Today's issue of Shelf Awareness for Readers included a mini-essay by famous zany journalist A.J. Jacobs, who has tried, and writen about, every outlandish life experiment, from trying to be a Mensa-level braniac to following George Washington's 110 Good Conduct rules. This time, A.J. typed away on his manuscript while walking on a treadmill, claiming
"At first, I thought treadmill writing would be distracting. But it's actually easy (and believe me, I am far from coordinated). It's also strangely energizing: walking raises your brain's serotonin level, which helps with focus."
A.J. got us to thinking. Writing isn't exactly the most active of pursuits, but surely there are more ways to burn calories while hitting our daily word goals. We came up with a few ideas for mixing fitness into your writing regimen. Plenty of options here for techies and traditionalists hoping for a swimsuit-ready body...and maybe even a finished manuscript or two!
Protagonist Push-Ups Every time you type your main character's name, drop to the ground beside your desk and do a push-up.
WikiYoga Fact-checking dates for your historical novel? Reading up on the background of the Put your laptop on the ground and research in the downward-facing-dog position. For expert writers, stand on your head (all that blood flow will improve your memory for details).
Revision Reps If you still edit the old-fashioned way, red pen to paper, tie a 3-pound hand weight to the end of your Pilot Precise V-7. You'll feel the burn in your biceps and triceps with each sentence you strike through. Soon you'll see strong, uncluttered paragraphs, as well as well-developed upper arms.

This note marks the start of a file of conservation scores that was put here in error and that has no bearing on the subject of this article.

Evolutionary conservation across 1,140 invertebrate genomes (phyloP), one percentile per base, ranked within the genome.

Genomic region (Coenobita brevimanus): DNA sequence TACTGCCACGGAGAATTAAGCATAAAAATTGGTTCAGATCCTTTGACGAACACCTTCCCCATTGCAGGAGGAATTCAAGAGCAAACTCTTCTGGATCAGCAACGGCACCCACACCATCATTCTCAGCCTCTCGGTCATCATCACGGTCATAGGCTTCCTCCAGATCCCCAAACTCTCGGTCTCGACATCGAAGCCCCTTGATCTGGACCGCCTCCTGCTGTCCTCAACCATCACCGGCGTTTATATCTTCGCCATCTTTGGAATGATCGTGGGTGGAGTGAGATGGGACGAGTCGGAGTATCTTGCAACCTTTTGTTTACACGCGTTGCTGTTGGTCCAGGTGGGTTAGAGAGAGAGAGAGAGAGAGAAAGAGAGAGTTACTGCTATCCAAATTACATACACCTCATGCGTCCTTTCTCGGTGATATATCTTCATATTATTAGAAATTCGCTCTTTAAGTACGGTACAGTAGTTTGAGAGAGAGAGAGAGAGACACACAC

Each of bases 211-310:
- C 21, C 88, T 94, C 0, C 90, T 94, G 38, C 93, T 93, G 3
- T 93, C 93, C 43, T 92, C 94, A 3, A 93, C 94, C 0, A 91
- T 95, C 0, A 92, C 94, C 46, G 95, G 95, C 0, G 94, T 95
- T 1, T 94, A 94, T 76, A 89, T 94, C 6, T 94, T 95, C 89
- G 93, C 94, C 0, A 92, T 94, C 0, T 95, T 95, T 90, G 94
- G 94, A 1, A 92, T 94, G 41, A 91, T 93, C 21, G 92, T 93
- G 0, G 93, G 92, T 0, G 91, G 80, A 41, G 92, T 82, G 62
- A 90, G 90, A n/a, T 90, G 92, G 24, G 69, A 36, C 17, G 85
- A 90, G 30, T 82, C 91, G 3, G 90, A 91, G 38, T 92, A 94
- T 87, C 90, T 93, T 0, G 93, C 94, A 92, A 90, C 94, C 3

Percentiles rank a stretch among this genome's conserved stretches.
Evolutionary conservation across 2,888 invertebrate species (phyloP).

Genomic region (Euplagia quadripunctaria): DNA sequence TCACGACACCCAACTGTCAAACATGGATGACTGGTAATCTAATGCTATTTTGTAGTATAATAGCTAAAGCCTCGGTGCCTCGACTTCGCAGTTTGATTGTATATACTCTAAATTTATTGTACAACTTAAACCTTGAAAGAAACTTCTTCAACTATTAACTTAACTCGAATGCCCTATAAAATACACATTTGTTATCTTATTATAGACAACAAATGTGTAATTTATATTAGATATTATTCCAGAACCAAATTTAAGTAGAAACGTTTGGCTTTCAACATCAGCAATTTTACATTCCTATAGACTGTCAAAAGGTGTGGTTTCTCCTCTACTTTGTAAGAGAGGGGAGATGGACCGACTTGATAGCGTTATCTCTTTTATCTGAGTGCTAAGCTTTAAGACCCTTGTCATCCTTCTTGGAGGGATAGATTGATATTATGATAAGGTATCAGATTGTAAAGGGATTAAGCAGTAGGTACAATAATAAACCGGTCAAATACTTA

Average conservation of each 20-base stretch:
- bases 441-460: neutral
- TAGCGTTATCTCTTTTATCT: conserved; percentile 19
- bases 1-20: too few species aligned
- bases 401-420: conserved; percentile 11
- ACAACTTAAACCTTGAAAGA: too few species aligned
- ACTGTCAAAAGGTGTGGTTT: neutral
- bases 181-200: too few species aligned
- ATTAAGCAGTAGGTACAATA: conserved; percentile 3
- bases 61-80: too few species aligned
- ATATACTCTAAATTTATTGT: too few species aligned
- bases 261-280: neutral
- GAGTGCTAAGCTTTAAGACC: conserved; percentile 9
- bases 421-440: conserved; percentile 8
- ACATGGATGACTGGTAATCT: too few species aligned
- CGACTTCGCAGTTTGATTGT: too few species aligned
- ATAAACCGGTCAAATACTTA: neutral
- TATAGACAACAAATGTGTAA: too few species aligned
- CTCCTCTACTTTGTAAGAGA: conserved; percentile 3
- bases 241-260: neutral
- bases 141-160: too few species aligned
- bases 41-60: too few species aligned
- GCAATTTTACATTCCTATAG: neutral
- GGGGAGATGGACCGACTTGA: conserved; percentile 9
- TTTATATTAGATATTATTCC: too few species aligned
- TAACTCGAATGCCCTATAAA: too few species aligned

Endurance Proofing More interested in tone than bulk? Print out your manuscript on really, really heavy paper stock, and pay careful attention to form while you turn each page. Breathe in, breathe out, semicolon in, comma out.
Query Zumba Right before you hit "Send" on your email to that agent you're eager to work with, put on some Latin music and sashay around for about 90 seconds. Then give your query letter a final read-through. You'll be confident and energized for whatever comes next, whether rejection or response.
Let us know if you give any of these a try, or if you have any more ideas for adding workouts to writing. Dictionary Detox? Master Criminal Crunches? Plot Twist Pilates? Don't forget to hydrate and hyphenate, and get your sense of humor checked before beginning any new fitness routine.